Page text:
Rocket engines that work much like an automobile engine are being developed at NASA’s Marshall Space Flight Center in Huntsville, Ala. Pulse detonation rocket engines offer a lightweight, low-cost alternative for space transportation. Pulse detonation rocket engine technology is being developed for upper stages that boost satellites to higher orbits. The advanced propulsion technology could also be used for lunar and planetary Landers and excursion vehicles that require throttle control for gentle landings.
The engine operates on pulses, so controllers could dial in the frequency of the detonation in the “digital” engine to determine thrust. Pulse detonation rocket engines operate by injecting propellants into long cylinders that are open on one end and closed on the other. When gas fills a cylinder, an igniter—such as a spark plug—is activated. Fuel begins to burn and rapidly transitions to a detonation, or powered shock. The shock wave travels through the cylinder at 10 times the speed of sound, so combustion is completed before the gas has time to expand. The explosive pressure of the detonation pushes the exhaust out the open end of the cylinder, providing thrust to the vehicle.
A major advantage is that pulse detonation rocket engines boost the fuel and oxidizer to extremely high pressure without a turbo pump—an expensive part of conventional rocket engines. In a typical rocket engine, complex turbo pumps must push fuel and oxidizer into the engine chamber at an extremely high pressure of about 2,000 pounds per square inch or the fuel is blown back out.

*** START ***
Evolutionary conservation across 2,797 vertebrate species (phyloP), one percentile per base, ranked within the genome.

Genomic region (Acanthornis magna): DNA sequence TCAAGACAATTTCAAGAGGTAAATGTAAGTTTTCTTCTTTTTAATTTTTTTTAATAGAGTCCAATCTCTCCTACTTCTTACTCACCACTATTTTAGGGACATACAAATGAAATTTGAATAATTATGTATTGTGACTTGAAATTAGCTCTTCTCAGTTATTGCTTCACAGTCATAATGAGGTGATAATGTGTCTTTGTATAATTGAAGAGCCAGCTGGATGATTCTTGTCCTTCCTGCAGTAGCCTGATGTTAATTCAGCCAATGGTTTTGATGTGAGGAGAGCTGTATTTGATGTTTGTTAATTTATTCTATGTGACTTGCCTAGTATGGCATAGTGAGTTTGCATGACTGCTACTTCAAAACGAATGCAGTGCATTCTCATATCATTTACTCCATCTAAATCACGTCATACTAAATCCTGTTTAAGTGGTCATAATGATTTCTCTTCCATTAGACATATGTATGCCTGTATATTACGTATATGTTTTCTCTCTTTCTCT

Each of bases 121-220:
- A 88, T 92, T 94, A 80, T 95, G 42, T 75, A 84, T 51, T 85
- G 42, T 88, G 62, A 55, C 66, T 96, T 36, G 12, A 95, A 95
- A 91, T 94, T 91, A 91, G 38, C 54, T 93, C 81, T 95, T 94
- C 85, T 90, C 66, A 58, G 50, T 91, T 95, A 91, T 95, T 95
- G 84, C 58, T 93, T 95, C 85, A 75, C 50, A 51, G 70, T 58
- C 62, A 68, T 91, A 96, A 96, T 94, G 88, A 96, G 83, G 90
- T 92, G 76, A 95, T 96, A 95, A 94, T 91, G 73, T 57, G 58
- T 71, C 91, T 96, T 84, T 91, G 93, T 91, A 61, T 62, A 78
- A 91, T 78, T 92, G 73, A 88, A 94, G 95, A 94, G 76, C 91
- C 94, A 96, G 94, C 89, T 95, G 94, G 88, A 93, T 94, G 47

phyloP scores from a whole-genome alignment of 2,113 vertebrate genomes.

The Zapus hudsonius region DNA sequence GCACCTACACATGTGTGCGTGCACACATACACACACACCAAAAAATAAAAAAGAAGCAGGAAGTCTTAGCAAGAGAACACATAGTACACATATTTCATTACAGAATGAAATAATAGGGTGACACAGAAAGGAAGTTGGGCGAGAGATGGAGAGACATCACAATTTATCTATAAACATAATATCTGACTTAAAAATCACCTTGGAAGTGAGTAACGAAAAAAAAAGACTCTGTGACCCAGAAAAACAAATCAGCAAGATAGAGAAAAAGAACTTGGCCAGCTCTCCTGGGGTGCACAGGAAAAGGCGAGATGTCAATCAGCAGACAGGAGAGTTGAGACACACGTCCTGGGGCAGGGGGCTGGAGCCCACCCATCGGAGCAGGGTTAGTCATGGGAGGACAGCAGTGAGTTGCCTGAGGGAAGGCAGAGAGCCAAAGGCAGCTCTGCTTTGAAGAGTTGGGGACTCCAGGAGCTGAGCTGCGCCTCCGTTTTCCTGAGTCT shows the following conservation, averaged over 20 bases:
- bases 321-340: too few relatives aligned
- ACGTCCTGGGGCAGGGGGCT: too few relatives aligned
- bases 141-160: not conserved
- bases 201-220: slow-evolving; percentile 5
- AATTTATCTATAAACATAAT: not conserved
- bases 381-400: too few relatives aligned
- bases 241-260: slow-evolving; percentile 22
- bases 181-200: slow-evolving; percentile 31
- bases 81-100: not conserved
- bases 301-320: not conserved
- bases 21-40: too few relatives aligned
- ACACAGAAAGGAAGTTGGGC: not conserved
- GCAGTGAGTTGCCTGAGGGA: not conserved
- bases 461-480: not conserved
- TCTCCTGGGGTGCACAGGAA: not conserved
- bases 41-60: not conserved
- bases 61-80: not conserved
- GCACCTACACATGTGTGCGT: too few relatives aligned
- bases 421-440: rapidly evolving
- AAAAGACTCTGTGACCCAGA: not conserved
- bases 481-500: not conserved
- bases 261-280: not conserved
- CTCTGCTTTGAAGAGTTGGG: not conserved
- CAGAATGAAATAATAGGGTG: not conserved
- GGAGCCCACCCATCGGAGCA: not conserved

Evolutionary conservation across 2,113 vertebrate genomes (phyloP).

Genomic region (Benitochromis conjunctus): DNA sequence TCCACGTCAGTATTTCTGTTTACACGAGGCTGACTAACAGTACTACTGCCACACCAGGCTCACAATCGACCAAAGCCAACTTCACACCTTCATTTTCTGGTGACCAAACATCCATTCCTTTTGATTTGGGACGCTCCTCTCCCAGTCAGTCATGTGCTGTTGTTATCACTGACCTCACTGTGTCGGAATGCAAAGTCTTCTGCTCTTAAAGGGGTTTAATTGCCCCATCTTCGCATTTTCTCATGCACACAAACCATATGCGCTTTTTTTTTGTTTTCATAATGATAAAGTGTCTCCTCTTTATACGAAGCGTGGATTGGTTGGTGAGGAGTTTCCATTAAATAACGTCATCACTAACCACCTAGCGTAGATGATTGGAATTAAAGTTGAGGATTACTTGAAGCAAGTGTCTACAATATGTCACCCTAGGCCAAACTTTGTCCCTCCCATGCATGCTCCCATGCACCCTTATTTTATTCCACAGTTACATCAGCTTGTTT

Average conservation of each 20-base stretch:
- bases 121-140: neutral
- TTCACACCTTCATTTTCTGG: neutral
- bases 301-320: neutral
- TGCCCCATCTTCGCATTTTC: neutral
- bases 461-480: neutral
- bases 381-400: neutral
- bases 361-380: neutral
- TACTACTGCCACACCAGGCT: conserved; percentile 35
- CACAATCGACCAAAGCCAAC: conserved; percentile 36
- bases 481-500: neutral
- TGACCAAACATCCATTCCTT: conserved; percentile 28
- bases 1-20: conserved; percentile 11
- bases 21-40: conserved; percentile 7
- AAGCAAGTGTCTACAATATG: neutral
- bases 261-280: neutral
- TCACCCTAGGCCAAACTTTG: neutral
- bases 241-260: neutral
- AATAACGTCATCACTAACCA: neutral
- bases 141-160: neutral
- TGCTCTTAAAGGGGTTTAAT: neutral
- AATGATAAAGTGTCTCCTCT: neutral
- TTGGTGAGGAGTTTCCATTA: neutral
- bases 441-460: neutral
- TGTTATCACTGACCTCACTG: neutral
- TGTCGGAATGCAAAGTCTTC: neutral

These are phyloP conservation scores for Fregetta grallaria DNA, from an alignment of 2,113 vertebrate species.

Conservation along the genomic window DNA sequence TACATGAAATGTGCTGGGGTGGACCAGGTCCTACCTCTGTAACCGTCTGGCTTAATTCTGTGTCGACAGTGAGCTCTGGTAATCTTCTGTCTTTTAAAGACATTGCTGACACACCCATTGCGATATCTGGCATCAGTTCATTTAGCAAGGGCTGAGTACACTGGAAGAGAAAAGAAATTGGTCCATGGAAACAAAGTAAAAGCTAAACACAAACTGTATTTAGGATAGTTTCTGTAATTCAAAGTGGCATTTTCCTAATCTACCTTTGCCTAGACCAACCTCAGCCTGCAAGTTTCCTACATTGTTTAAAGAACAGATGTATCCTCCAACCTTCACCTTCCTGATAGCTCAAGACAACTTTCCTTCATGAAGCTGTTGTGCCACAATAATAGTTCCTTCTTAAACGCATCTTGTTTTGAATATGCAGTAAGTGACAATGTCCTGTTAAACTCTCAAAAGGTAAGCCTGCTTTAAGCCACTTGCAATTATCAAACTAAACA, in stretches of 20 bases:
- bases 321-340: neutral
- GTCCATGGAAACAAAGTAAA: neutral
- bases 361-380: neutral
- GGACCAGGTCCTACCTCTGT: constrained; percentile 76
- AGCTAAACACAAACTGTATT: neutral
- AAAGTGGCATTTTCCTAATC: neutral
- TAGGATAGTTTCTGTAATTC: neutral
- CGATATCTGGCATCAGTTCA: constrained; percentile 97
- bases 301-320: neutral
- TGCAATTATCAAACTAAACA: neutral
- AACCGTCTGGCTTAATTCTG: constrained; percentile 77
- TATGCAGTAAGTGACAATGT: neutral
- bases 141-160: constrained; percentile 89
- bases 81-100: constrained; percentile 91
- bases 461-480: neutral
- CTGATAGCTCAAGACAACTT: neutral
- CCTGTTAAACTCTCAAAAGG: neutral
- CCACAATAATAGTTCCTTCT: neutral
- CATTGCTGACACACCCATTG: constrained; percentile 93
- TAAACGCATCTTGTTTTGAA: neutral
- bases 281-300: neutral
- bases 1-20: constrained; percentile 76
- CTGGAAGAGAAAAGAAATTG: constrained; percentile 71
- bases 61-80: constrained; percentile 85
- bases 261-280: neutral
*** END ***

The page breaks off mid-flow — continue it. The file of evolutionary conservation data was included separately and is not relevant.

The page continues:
The pulse mode of pulse detonation rocket engines allows the fuel to be injected at a low pressure of about 200 pounds per square inch. Marshall Engineers and industry partners United Technology Research Corp. of Tullahoma, Tenn. and Adroit Systems Inc. of Seattle have built small-scale pulse detonation rocket engines for ground testing. During about two years of laboratory testing, researchers have demonstrated that hydrogen and oxygen can be injected into a chamber and detonated more than 100 times per second.
Pre-Compression and Detonation:
In the PDE the pre-compression is instead a result of interactions between the combustion and gas dynamic effects, i.e. the combustion is driving the shock wave, and the shock wave (through the increase in temperature across it) is necessary for the fast combustion to occur. In general, detonations are extremely complex phenomena, involving forward propagating as well as transversal shock waves, connected more or less tightly to the combustion complex during the propagation of the entity.
The biggest obstacles involved in the realization of an air breathing PDE are the initiation of the detonation and the high frequency by which the detonations have to be repeated. Of these two obstacles the initiation of the detonation is believed to be of a more fundamental character, since all physical events involved regarding the initiation are not thorough- ly understood. The detonation can be initiated in two ways; as a direct initiation where the detonation is initiated by a very powerful ignitor more or less immediately or as a Deflagration to Detonation Transition (DDT) where an ordinary flame (i.e. a deflagration) accelerates to a detonation in a much longer time span .